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Supporters of Jonathan Pollard, convicted spy, hope Trump will commute his sentence

Supporters and friends of Jonathan Pollard, the American Jew who served Israel as a spy, are hoping that before he leaves office, President Donald Trump will enable Pollard to emigrate to the Jewish state by commuting his sentence or pardoning him.

Pollard pleaded guilty in 1986 to conspiracy to commit espionage in connection with providing Israeli contacts with hundreds of classified documents he had obtained as a civilian intelligence specialist for the U.S. Navy.

After serving 30 years in prison, he began 15 years of parole, whose conditions stipulate that he not leave the country. He also has a curfew and the government monitors his computer use.

However, Pollard’s parole comes up for review by the U.S. Department of Justice every five years, and his five-year anniversary is on Nov. 21, said David Schoen, a defense attorney not connected to the Pollard case who practices nationwide and has worked on cases involving government security clearance.

Eliot Lauer, Pollard’s lawyer, could not be reached for comment.

Pollard and his wife are eager to learn the government’s plans, especially because he longs to move to Israel and has already become an Israeli citizen, but they haven’t an inkling of what the Justice Department might do, said a friend of the family who talked with them Thursday morning but spoke on condition of anonymity.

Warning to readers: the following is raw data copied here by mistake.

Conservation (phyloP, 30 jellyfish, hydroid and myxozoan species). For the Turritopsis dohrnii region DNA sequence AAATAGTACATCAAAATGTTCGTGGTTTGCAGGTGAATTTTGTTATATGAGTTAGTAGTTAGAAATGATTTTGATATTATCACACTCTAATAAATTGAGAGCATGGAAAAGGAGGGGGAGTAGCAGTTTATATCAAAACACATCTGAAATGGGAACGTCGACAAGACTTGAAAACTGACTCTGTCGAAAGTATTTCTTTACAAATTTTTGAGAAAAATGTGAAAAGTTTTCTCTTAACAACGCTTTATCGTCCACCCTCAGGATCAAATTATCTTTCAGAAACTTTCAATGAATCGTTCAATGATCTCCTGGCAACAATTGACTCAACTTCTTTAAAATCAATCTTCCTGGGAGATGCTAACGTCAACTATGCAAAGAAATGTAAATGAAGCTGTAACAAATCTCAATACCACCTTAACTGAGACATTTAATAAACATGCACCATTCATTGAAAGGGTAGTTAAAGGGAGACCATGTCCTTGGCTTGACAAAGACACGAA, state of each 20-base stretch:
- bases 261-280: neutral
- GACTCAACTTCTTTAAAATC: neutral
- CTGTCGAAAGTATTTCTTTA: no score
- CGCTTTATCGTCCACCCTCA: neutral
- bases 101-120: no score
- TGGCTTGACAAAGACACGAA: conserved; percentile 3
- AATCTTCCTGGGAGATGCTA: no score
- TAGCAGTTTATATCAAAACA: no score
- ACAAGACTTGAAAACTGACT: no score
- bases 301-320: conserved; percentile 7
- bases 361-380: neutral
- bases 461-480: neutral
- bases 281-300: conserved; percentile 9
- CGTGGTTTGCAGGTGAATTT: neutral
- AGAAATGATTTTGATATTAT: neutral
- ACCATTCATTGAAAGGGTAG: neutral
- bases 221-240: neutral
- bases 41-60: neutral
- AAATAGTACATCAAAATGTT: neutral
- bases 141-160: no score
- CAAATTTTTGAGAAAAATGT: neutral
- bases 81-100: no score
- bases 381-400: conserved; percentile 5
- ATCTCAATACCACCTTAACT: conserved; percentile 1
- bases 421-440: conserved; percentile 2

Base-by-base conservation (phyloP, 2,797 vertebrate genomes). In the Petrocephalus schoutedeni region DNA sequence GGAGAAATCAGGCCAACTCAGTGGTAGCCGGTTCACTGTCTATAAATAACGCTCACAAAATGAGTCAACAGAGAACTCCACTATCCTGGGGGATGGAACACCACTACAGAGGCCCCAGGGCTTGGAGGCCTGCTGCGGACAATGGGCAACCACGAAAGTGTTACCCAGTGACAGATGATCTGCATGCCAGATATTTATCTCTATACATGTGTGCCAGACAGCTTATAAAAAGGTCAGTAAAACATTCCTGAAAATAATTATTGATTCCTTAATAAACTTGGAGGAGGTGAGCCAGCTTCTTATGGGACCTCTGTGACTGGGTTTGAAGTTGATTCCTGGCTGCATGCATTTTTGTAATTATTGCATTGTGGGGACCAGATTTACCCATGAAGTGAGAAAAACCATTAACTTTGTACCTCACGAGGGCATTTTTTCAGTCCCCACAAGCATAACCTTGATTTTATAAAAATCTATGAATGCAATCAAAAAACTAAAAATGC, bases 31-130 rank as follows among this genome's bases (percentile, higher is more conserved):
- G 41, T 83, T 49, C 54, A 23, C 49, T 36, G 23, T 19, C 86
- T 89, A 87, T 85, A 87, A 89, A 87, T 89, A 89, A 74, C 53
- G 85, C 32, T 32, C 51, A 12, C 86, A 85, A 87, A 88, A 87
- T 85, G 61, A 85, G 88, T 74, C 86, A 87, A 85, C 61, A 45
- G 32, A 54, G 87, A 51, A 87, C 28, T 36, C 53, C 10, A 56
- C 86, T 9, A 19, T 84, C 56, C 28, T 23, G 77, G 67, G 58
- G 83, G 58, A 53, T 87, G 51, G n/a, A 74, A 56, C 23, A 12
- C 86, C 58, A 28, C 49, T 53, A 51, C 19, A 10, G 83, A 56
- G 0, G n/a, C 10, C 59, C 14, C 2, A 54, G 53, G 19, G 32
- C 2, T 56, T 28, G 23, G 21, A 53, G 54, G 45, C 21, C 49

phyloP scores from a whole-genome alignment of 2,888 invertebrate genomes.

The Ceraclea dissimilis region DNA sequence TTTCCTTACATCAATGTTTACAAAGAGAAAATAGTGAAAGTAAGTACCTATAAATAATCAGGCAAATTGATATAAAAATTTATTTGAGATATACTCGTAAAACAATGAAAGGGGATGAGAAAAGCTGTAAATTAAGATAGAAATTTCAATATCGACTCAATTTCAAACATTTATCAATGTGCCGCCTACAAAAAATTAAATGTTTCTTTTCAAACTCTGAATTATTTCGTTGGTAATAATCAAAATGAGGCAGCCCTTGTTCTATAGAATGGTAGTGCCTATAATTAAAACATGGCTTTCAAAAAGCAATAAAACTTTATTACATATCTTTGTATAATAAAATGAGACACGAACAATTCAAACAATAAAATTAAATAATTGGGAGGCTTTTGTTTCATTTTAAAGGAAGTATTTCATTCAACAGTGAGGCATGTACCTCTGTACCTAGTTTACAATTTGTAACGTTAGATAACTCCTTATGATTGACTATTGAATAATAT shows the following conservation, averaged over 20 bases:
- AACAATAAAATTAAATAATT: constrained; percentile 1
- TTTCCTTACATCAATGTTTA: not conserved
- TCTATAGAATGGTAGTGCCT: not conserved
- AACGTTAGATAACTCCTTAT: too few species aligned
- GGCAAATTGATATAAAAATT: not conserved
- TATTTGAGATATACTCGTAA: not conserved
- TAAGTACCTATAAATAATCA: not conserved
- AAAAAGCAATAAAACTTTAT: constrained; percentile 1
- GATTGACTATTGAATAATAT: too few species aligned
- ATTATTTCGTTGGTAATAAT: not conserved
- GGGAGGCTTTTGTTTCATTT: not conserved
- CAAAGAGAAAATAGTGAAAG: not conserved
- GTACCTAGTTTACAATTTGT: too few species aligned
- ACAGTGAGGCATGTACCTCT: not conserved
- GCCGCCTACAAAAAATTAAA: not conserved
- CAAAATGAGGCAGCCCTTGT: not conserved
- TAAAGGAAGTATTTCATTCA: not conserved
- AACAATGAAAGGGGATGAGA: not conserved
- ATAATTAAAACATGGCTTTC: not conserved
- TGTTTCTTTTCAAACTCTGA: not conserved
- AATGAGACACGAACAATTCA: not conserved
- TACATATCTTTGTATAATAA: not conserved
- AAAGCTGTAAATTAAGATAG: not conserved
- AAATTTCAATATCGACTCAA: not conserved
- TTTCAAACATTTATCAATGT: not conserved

If the Justice Department makes no changes to his parole arrangements, Pollard could appeal to Trump for a commutation of his sentence, or a pardon. He could also appeal to the department itself, but going to Trump is the stronger strategy, Schoen said.

Pollard’s allies are already trying to involve Trump, beloved by many Jews for moves he’s made related to Israel, such as moving the U.S. embassy to Jerusalem.

In 2017, Trump commuted the 27-year sentence of another high-profile Jewish prisoner, Sholom Rubashkin, the former CEO of the largest kosher meat-processing plant.

“I think there is a good chance – based on his track record – that Trump may do something,” said Farley Weiss, president of the National Council of Young Israel. “There is no question that he has been the best president for Israel of any president in history.”

Weiss asked deceased Sen. John McCain, a Republican of Arizona, to help Pollard leave prison on parole after he had served 30 years of his life prison sentence. Now he’s tapping his contacts again on Pollard’s behalf.

Jewish supporters of both Rubashkin and Pollard claimed that their sentences were excessive. Farley called Pollard’s sentence a “miscarriage of justice.”

Just before he was sentenced, Pollard tried to cast himself as a kind of Jewish patriot, the Forward reported, trying to help Israel by compensating for the American intelligence community’s failings.

Others, including the Forward, have argued against leniency for Pollard.

“Jonathan Pollard is not a Jewish martyr,” wrote New Republic editor Martin Peretz.“He is a convicted espionage agent who spied on his country for both Israel and Pakistan (!) — a spy, moreover, who got paid for his work. His professional career, then, reeks of infamy and is suffused with depravity.”

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